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Carson McCullers quotes (showing 1-30 of 146)

“Next to music, beer was best.”
Carson McCullers, The Heart is a Lonely Hunter
“First of all, love is a joint experience between two persons — but the fact that it is a joint experience does not mean that it is a similar experience to the two people involved. There are the lover and the beloved, but these two come from different countries. Often the beloved is only a stimulus for all the stored-up love which had lain quiet within the lover for a long time hitherto. And somehow every lover knows this. He feels in his soul that his love is a solitary thing. He comes to know a new, strange loneliness and it is this knowledge which makes him suffer. So there is only one thing for the lover to do. He must house his love within himself as best he can; he must create for himself a whole new inward world — a world intense and strange, complete in himself. Let it be added here that this lover about whom we speak need not necessarily be a young man saving for a wedding ring — this lover can be man, woman, child, or indeed any human creature on this earth.

Now, the beloved can also be of any description. The most outlandish people can be the stimulus for love. A man may be a doddering great-grandfather and still love only a strange girl he saw in the streets of Cheehaw one afternoon two decades past. The preacher may love a fallen woman. The beloved may be treacherous, greasy-headed, and given to evil habits. Yes, and the lover may see this as clearly as anyone else — but that does not affect the evolution of his love one whit. A most mediocre person can be the object of a love which is wild, extravagant, and beautiful as the poison lilies of the swamp. A good man may be the stimulus for a love both violent and debased, or a jabbering madman may bring about in the soul of someone a tender and simple idyll. Therefore, the value and quality of any love is determined solely by the lover himself.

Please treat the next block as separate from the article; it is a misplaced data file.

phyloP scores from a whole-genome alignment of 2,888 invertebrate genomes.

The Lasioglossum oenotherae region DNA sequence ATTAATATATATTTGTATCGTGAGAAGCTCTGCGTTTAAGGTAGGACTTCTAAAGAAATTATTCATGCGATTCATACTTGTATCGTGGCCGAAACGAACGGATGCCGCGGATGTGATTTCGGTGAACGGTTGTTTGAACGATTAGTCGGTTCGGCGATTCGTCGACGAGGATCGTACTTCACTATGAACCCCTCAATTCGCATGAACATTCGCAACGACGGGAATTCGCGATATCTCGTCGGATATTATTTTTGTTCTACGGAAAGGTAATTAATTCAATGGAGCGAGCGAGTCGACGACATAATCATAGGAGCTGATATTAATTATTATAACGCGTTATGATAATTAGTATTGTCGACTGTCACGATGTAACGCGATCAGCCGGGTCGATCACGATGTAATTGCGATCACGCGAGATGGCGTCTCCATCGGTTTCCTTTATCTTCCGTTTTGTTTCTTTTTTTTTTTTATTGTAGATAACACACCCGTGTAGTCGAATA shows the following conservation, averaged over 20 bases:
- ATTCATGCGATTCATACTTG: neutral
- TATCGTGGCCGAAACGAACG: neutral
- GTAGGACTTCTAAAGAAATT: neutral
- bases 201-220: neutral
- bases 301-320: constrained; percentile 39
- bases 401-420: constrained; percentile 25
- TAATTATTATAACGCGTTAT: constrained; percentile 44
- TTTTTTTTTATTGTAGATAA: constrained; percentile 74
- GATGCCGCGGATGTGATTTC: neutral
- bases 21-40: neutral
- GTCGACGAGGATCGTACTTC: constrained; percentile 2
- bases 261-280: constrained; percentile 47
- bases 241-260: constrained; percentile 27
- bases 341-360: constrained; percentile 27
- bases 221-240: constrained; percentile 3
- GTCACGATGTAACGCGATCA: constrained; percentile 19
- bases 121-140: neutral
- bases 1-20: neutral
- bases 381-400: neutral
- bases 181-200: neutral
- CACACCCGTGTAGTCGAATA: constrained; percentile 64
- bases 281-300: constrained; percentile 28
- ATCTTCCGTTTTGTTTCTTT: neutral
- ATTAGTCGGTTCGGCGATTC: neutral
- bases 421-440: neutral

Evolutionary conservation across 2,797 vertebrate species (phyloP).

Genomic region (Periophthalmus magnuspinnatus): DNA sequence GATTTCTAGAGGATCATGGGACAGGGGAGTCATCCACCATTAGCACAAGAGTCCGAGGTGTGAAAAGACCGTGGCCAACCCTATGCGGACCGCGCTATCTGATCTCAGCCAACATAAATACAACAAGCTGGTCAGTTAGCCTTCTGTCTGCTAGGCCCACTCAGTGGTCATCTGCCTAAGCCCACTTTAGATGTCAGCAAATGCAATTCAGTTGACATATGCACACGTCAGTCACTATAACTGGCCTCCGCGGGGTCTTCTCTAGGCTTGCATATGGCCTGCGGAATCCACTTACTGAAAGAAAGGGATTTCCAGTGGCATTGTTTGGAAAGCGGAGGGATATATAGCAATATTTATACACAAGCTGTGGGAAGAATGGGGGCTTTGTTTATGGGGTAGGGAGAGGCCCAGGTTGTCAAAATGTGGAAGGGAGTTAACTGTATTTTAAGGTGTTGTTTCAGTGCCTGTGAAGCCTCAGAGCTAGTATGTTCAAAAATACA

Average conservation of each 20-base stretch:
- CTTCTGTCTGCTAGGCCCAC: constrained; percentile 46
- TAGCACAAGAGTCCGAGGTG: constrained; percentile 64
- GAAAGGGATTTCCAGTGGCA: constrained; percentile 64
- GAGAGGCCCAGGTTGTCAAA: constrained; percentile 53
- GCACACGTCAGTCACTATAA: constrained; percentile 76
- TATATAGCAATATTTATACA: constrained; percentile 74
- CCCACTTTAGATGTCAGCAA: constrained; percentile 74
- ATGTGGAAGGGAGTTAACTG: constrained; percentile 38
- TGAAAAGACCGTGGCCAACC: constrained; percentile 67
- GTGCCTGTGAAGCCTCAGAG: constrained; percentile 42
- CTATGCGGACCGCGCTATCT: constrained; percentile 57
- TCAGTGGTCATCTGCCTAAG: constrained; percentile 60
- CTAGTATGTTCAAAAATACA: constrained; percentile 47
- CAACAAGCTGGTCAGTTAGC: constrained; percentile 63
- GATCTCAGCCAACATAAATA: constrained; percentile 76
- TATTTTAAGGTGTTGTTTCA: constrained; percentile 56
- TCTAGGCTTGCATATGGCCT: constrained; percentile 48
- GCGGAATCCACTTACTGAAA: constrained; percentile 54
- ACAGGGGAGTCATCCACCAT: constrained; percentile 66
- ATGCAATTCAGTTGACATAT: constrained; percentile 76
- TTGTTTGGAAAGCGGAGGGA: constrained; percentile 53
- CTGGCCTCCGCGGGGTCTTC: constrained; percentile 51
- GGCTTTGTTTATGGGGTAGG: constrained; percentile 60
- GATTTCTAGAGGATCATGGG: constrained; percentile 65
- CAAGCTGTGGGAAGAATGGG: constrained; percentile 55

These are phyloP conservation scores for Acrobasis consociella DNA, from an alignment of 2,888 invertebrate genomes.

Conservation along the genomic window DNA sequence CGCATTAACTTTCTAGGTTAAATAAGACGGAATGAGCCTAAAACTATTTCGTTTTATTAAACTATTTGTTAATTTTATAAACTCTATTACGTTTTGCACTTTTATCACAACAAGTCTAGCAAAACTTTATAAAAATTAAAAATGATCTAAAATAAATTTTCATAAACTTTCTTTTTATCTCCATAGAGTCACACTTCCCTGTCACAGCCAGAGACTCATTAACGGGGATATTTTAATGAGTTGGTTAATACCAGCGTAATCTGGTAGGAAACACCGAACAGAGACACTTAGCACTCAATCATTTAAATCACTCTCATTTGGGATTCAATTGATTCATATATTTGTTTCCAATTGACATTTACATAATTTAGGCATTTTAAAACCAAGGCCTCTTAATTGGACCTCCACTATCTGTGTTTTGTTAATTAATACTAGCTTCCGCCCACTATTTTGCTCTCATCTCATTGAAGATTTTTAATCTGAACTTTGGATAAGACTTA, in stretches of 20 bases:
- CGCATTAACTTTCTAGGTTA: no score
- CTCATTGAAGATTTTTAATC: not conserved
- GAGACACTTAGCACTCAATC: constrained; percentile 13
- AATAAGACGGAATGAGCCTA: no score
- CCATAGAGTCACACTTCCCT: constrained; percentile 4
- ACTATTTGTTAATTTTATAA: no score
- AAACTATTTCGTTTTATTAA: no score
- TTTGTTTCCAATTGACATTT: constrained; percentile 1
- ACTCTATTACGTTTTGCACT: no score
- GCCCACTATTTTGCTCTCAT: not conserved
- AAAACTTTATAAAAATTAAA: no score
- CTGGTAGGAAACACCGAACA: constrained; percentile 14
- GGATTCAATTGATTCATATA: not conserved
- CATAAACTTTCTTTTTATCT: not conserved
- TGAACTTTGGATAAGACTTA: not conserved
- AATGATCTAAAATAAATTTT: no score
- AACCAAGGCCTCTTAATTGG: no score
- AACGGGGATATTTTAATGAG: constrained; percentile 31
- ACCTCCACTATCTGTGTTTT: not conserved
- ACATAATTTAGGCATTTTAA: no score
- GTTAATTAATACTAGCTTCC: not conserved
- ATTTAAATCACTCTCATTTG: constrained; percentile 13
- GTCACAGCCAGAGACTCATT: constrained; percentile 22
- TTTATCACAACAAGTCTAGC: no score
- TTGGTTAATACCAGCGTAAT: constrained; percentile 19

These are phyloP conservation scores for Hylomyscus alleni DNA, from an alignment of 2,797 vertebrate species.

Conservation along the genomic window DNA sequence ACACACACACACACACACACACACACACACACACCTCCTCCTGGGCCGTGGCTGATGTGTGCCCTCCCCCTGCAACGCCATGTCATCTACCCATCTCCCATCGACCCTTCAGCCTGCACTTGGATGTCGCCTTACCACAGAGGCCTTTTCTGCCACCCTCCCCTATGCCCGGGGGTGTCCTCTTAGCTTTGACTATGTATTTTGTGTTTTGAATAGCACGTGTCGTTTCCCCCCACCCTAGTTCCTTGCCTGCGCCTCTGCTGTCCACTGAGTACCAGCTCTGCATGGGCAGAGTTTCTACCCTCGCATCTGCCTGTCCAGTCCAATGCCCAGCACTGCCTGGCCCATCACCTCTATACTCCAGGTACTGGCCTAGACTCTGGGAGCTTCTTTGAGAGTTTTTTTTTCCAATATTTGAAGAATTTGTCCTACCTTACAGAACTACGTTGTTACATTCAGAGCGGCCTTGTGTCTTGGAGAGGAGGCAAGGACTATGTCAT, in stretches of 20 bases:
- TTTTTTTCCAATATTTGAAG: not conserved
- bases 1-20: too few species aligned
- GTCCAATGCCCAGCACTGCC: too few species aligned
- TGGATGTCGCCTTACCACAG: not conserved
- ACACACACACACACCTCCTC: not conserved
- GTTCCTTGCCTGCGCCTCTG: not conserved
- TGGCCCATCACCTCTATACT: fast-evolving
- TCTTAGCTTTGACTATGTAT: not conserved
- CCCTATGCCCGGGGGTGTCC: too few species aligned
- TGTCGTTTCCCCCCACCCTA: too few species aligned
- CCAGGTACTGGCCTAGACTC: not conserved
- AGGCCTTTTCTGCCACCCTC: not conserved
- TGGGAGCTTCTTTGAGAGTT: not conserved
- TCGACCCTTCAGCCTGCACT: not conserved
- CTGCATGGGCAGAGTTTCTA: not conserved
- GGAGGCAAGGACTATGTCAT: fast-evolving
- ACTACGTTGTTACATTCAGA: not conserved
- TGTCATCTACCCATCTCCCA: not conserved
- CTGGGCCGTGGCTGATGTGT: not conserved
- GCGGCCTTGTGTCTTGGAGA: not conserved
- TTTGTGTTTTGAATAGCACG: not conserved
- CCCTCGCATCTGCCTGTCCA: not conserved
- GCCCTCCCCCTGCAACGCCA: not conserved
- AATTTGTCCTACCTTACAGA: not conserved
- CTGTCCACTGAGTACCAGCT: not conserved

It is for this reason that most of us would rather love than be loved. Almost everyone wants to be the lover. And the curt truth is that, in a deep secret way, the state of being beloved is intolerable to many. The beloved fears and hates the lover, and with the best of reasons. For the lover is forever trying to strip bare his beloved. The lover craves any possible relation with the beloved, even if this experience can cause him only pain.”
Carson McCullers, The Ballad of the Sad Café and Other Stories
“We are homesick most for the places we have never known.”
Carson McCullers
“Maybe when people longed for a thing that bad the longing made them trust in anything that might give it to them.”
Carson McCullers, The Heart is a Lonely Hunter
“How can the dead be truly dead when they still live in the souls of those who are left behind?”
Carson McCullers, The Heart is a Lonely Hunter
“the way i need you is a loneliness i cannot bear.”